(7)Hatch cover. Counterweighted hatch covers shall open a minimum of 60 degrees from the horizontal. The distance from the centerline of rungs or cleats to the edge of the hatch opening on the climbing side shall be not less than 24 inches for offset wells or 30 inches for straight wells. There shall be not protruding potential hazards within 24 inches of the centerline of rungs or cleats; any such hazards within 30 inches of the centerline of the rungs or cleats shall be fitted with deflector plates placed at an angle of 60 degrees from the horizontal as indicated in figure D-5. The relationship of a fixed ladder to an acceptable counterweighted hatch cover is illustrated in figure D-6.
(1)Cages or wells.
(i) Cages or wells (except on chimney ladders) shall be built, as shown on the applicable drawings, covered in detail in figures D-7, D-8, and D-9, or of equivalent construction.
(ii) Cages or wells (except as provided in subparagraph (5) of this paragraph) conforming to the dimensions shown in figures D-7, D-8, and D-9 shall be provided on ladders of more than 20 feet to a maximum unbroken length of 30 feet.
Figure D-5—Deflector Plates for Head Hazards
Figure D-6—Relationship of Fixed Ladder to a Safe Access Hatch
(iii) Cages shall extend a minimum of 42 inches above the top of landing, unless other acceptable protection is provided.
(iv) Cages shall extend down the ladder to a point not less than 7 feet nor more than 8 feet above the base of the ladder, with bottom flared not less than 4 inches, or portion of cage opposite ladder shall be carried to the base.
(v) Cages shall not extend less than 27 nor more than 28 inches from the centerline of the rungs of the ladder. Cage shall not be less than 27 inches in width. The inside shall be clear of projections. Vertical bars shall be located at a maximum spacing of 40 degrees around the circumference of the cage; this will give a maximum spacing of approximately 91/2 inches, center to center.
(vi) Ladder wells shall have a clear width of at least 15 inches measured each way from the centerline of the ladder. Smooth-walled wells shall be a minimum of 27 inches from the centerline of rungs to the well wall on the climbing side of the ladder. Where other obstructions on the climbing side of the ladder exist, there shall be a minimum of 30 inches from the centerline of the rungs.
Figure D-7—Cages for Ladders More Than 20 Feet High
Figure D-8—Clearance Diagram for Fixed Ladder in Well
Figure D-9—Cages—Special applications.
(2)Landing platforms. When ladders are used to ascend to heights exceeding 20 feet (except on chimneys), landing platforms shall be provided for each 30 feet of height or fraction thereof, except that, where no cage, well, or ladder safety device is provided, landing platforms shall be provided for each 20 feet of height or fraction thereof. Each ladder section shall be offset from adjacent sections. Where installation conditions (even for a short, unbroken length) require that adjacent sections be offset, landing platforms shall be provided at each offset.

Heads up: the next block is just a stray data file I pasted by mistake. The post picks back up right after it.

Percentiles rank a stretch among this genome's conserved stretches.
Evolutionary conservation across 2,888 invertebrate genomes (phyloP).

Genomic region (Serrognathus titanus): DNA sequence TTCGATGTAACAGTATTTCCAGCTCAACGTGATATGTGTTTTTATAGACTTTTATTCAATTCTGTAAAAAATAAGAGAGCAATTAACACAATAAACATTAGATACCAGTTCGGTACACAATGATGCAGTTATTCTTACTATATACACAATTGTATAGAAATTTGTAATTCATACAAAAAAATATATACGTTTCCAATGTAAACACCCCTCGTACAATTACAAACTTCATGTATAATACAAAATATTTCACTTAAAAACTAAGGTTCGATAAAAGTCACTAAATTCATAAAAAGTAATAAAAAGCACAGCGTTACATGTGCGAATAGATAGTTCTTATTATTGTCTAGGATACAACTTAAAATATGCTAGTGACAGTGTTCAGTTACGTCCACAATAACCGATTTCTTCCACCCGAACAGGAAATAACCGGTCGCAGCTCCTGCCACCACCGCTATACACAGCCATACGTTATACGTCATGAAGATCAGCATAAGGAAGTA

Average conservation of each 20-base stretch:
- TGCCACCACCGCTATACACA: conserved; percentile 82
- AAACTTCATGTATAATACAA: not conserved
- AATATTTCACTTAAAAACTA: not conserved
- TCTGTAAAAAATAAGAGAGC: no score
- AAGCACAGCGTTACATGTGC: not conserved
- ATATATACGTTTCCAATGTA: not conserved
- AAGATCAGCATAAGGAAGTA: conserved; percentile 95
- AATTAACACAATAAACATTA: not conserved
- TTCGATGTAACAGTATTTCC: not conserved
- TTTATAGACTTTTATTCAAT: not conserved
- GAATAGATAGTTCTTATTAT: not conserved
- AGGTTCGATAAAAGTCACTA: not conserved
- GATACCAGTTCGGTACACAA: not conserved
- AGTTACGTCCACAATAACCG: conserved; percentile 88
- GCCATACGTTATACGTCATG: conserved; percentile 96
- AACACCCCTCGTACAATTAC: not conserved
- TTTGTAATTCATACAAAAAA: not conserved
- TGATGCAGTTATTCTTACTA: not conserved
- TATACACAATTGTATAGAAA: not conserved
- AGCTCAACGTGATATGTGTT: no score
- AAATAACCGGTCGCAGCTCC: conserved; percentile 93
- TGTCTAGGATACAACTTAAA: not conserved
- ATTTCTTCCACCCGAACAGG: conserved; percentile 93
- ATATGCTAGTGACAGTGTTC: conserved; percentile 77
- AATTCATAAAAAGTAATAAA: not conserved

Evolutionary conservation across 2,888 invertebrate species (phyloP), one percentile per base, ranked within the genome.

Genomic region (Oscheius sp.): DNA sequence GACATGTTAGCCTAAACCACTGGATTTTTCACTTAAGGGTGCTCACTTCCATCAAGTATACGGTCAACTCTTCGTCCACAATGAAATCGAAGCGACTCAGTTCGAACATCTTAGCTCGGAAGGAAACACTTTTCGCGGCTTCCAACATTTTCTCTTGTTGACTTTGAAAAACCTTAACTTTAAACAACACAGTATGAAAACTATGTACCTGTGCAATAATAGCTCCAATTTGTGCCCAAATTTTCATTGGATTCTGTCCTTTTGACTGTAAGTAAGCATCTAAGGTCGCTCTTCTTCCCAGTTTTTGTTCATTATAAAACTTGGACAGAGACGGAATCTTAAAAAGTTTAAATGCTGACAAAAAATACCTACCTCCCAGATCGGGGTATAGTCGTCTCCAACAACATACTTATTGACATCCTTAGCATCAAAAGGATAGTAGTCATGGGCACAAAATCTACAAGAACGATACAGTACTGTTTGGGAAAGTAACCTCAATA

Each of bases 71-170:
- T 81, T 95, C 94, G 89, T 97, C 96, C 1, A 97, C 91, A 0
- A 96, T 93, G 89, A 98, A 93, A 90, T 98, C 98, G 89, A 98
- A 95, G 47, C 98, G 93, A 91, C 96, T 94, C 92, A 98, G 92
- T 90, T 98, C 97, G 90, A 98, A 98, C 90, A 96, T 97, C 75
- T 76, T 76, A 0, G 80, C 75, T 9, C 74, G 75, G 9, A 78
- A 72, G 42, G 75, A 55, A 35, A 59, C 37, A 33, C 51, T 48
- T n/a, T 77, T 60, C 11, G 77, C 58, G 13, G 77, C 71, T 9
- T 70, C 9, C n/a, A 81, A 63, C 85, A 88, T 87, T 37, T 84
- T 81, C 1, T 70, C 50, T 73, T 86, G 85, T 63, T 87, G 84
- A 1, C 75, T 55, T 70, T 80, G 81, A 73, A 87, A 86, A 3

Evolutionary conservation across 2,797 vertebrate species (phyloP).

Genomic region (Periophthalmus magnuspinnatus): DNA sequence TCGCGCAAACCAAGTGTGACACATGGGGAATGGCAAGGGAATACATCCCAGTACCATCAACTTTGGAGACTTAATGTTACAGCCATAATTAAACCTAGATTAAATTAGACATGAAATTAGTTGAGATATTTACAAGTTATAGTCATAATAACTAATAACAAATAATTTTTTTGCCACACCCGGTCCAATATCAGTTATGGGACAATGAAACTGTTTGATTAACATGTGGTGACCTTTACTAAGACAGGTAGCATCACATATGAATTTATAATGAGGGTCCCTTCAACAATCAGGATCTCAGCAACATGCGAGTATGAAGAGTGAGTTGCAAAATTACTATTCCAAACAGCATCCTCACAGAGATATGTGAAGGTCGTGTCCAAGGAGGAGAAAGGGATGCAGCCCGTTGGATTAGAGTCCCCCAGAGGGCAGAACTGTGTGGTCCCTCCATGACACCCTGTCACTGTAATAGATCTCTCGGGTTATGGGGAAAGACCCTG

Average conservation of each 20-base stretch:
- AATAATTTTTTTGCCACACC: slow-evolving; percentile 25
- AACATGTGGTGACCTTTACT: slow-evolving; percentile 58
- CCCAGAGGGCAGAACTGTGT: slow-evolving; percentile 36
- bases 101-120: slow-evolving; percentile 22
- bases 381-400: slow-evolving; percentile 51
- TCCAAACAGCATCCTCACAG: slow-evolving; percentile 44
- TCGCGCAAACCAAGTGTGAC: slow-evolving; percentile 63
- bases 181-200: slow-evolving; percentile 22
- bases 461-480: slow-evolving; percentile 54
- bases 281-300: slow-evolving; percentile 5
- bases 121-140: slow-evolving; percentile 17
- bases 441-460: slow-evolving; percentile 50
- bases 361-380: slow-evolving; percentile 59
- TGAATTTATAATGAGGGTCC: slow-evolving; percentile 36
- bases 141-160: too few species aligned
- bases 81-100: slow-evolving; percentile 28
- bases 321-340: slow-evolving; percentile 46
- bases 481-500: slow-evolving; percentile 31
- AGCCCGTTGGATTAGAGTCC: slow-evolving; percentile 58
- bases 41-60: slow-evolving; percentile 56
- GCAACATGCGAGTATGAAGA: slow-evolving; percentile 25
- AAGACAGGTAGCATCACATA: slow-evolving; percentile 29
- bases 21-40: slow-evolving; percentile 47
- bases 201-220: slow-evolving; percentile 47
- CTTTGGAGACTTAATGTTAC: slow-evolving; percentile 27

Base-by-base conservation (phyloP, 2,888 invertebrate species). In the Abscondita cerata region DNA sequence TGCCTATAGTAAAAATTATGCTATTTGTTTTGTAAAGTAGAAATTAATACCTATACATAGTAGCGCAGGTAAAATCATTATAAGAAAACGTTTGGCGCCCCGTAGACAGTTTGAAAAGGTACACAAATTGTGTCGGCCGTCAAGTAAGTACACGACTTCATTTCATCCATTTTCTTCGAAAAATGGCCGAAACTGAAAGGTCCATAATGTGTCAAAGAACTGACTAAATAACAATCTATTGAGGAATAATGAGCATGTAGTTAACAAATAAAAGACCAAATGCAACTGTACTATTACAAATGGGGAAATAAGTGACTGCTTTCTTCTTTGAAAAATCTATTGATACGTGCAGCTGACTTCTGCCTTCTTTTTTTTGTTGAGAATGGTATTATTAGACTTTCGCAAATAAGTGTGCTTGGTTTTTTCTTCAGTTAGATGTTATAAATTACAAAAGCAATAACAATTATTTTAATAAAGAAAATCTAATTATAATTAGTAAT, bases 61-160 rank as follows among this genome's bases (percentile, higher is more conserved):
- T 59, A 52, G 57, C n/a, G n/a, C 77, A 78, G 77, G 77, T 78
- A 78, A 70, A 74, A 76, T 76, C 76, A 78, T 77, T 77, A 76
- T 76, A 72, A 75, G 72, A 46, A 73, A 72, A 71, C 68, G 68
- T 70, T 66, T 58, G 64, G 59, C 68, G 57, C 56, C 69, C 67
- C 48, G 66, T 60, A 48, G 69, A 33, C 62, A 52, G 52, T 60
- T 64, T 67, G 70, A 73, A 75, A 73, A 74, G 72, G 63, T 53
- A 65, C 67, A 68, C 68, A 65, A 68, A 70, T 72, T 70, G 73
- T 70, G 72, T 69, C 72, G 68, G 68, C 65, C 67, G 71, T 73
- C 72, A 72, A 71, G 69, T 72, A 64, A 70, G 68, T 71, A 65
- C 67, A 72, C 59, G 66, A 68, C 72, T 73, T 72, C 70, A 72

(i) Where a man has to step a distance greater than 12 inches from the centerline of the rung of a ladder to the nearest edge of structure or equipment, a landing platform shall be provided. The minimum step-across distance shall be 21/2 inches.
(ii) All landing platforms shall be equipped with standard railings and toeboards, so arranged as to give safe access to the ladder. Platforms shall be not less than 24 inches in width and 30 inches in length.
(iii) One rung of any section of ladder shall be located at the level of the landing laterally served by the ladder. Where access to the landing is through the ladder, the same rung spacing as used on the ladder shall be used from the landing platform to the first rung below the landing.
(3)Ladder extensions. The side rails of through or side-step ladder extensions shall extend 31/2 feet above parapets and landings. For through ladder extensions, the rungs shall be omitted from the extension and shall have not less than 18 nor more than 24 inches clearance between rails. For side-step or offset fixed ladder sections, at landings, the side rails and rungs shall be carried to the next regular rung beyond or above the 31/2 feet minimum (fig. D-10).
Figure D-10—Offset Fixed Ladder Sections
(4)Grab bars. Grab bars shall be spaced by a continuation of the rung spacing when they are located in the horizontal position. Vertical grab bars shall have the same spacing as the ladder side rails. Grab-bar diameters shall be the equivalent of the round-rung diameters.
(5)Ladder safety devices. Ladder safety devices may be used on tower, water tank, and chimney ladders over 20 feet in unbroken length in lieu of cage protection. No landing platform is required in these cases. All ladder safety devices such as those that incorporate lifebelts, friction brakes, and sliding attachments shall meet the design requirements of the ladders which they serve.
(1)Preferred pitch. The preferred pitch of fixed ladders shall be considered to come in the range of 75 degrees and 90 degrees with the horizontal (fig. D-11).
Figure D-11—Pitch of Fixed Ladders
(2)Substandard pitch. Fixed ladders shall be considered as substandard if they are installed within the substandard pitch range of 60 and 75 degrees with the horizontal. Substandard fixed ladders are permitted only where it is found necessary to meet conditions of installation. This substandard pitch range shall be considered as a critical range to be avoided, if possible.
(3)Scope of coverage in this section. This section covers only fixed ladders within the pitch range of 60 degrees and 90 degrees with the horizontal.
(4)Pitch greater than 90 degrees. Ladders having a pitch in excess of 90 degrees with the horizontal are prohibited.
(f)Maintenance. All ladders shall be maintained in a safe condition. All ladders shall be inspected regularly, with the intervals between inspections being determined by use and exposure.
Title 29 published on 2013-07-01.